Life of Flannery O'Connor
Born in Savannah, Georgia in 1925, over the years Flannery O'Connor has become a highly respected American novelist and short story writer. Her death in 1964 at age 39 cut short a promising career. During her life, she was recognized as a talented writer. After her death her "Complete Stories" won the 1972 United States National Book Award for Fiction.
O'Connor's early life was marked by tragedy. She lost her beloved father in 1941 when she was just 15. Edward O'Connor died of lupus erythematosus, a disease that O'Connor herself contracted in 1951 and that would eventually kill her 13 years later. Despite the debilitating effects of her illness, O'Connor wrote two novels, many short stories and essays.
Flannery O'Connor graduated from Georgia State College for Women( now Georgia College) in 1945. A promising writer, she was advised to apply to the prestigious Iowa Writers' Workshop at the University of Iowa. While a graduate student there she met other writers such as Robert Penn Warren, Robie Macauley and Andrew Lytle. Very shy, she was afraid to read her stories in class. Her thick southern accent made it difficult for some of her fellow classmates to understand her. She earned her M.F.A in 1947. Her thesis was a collection of short stories entitled "The Geranium."
After living in New York City for a short time, O'Connor met Robert and Sally Fitzgerald. They developed a close friendship and O'Connor accepted an invitation to board wth them in their Connecticut home. She lived happily with them for over a year. She worked on her first novel, "Wise Blood", and enjoyed the company of the Fitzgeralds and their children. The Fitzgeralds and O'Connor were devout Catholics and their conversations were often about religion. Her contentment and happiness were cut short by her illness. In 1950 she began to have pains in her arms. She was advised to return home to Milledgeville, Georgia. She spent many weeks in a hospital in Atlanta and almost died. Her illness was diagnosed as lupus, the same disease as her father. She and her mother lived at Andalusia, the family farm. Despite her physical condition, she continued to write fiction and letters to friends. She even travelled to give lectures and readings of her stories. A collection of stories was published in 1953 and a second novel in 1960. Her last collection of stories was published in 1965, a year after her premature death. She wrote to the end, displaying great courage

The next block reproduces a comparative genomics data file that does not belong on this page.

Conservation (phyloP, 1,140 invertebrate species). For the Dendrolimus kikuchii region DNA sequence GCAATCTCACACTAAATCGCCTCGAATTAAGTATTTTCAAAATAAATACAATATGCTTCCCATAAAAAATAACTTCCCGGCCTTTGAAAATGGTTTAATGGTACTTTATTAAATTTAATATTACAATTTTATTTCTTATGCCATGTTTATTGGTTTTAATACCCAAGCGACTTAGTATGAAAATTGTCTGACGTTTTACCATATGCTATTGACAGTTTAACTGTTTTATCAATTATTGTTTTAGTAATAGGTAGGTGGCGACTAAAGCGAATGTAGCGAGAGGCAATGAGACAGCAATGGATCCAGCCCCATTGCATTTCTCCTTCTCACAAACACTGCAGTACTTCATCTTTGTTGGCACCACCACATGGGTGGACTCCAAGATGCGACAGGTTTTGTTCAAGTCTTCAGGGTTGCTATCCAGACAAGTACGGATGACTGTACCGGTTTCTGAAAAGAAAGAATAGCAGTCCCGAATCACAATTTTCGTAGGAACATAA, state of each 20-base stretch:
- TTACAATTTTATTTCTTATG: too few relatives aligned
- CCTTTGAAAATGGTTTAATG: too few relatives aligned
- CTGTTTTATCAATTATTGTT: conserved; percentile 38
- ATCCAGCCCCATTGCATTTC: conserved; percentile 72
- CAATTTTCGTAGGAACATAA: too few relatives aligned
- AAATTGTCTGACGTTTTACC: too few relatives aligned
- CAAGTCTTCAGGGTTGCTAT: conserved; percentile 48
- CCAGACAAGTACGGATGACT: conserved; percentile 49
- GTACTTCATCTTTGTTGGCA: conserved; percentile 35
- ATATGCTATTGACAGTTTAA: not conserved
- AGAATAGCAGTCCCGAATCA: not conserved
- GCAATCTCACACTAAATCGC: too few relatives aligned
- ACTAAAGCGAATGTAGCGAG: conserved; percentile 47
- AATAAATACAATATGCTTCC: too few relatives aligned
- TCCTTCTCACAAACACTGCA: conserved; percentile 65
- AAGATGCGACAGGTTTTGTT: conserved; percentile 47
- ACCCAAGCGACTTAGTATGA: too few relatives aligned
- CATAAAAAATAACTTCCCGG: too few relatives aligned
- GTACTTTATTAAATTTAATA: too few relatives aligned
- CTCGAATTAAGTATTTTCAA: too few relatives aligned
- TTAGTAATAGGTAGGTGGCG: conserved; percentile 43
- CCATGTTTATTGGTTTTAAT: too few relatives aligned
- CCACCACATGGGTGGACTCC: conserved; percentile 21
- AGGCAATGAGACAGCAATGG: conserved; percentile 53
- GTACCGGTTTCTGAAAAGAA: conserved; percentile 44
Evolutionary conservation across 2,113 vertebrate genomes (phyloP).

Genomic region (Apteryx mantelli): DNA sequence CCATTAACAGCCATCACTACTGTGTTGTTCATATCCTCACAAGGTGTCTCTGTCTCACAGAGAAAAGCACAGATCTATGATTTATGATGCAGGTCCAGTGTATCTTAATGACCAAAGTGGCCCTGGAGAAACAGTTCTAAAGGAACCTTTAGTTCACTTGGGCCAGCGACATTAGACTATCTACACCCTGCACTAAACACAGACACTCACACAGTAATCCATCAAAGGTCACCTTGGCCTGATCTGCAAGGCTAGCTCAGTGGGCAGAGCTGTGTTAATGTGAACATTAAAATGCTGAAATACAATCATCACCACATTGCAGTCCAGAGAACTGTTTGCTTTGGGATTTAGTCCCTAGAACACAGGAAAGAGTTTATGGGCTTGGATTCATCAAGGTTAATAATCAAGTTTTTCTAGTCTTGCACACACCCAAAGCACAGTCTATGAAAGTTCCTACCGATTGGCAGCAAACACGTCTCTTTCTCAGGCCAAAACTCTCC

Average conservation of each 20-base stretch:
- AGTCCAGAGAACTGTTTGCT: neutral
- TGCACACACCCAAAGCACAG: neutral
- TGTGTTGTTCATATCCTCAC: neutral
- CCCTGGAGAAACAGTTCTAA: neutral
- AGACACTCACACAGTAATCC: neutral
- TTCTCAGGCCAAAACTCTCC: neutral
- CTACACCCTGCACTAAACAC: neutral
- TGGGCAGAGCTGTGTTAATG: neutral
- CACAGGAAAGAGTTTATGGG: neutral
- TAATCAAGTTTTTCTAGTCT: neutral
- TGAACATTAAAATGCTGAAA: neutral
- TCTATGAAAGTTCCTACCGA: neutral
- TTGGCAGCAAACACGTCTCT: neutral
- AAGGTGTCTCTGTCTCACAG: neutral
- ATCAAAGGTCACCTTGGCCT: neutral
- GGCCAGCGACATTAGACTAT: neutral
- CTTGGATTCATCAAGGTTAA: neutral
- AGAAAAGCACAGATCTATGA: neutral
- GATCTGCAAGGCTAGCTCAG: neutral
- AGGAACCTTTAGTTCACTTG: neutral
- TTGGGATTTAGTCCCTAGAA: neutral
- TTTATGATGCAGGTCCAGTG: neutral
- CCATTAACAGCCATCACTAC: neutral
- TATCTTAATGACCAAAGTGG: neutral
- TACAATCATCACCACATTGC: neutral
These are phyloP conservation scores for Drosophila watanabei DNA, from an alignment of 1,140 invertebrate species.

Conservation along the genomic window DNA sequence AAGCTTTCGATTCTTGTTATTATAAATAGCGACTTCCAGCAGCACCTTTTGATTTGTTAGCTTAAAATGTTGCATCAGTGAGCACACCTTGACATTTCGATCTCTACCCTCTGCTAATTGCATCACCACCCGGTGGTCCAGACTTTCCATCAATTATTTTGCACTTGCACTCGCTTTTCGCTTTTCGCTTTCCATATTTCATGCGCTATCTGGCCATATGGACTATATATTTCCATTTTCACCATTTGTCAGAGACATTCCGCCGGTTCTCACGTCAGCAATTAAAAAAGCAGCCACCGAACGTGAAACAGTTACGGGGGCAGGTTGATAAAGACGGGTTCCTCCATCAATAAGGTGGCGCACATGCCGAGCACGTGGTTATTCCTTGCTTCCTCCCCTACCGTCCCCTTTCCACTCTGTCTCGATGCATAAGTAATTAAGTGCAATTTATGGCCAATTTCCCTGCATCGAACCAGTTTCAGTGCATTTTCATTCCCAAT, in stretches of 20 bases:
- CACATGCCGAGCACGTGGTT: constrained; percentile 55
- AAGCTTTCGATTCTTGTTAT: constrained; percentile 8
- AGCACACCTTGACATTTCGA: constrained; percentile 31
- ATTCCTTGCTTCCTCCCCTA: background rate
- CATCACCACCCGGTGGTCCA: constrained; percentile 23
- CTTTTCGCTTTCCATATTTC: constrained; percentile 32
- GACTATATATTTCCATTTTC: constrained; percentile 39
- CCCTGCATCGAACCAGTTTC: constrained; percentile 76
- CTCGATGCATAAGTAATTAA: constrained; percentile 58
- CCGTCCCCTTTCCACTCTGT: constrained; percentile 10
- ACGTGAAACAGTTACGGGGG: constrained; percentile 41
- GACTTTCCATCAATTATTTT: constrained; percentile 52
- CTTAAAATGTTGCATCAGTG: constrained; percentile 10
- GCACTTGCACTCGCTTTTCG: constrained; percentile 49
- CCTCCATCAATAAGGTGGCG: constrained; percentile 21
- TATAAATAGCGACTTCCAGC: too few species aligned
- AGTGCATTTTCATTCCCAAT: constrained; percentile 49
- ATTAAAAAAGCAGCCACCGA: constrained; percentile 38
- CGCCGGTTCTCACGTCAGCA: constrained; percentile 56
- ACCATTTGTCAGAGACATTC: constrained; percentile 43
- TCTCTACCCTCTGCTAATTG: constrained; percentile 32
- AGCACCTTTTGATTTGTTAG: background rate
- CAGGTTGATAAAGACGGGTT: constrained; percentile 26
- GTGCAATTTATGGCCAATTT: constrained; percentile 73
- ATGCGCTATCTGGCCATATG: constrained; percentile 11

O'Connor's short stories and novels are grounded in her devout Catholic faith. They deal with issues about the nature of good and evil, original sin, and redemption through grace. She mixed humor with shocking violence. Stories such as "A Good Man is Hard to Find" demand careful reading and thought. A southern writer of much depth and complexity, Flannery O'Connor's contributions to American literature remain formidable and many articles continue to be written about her novels and stories.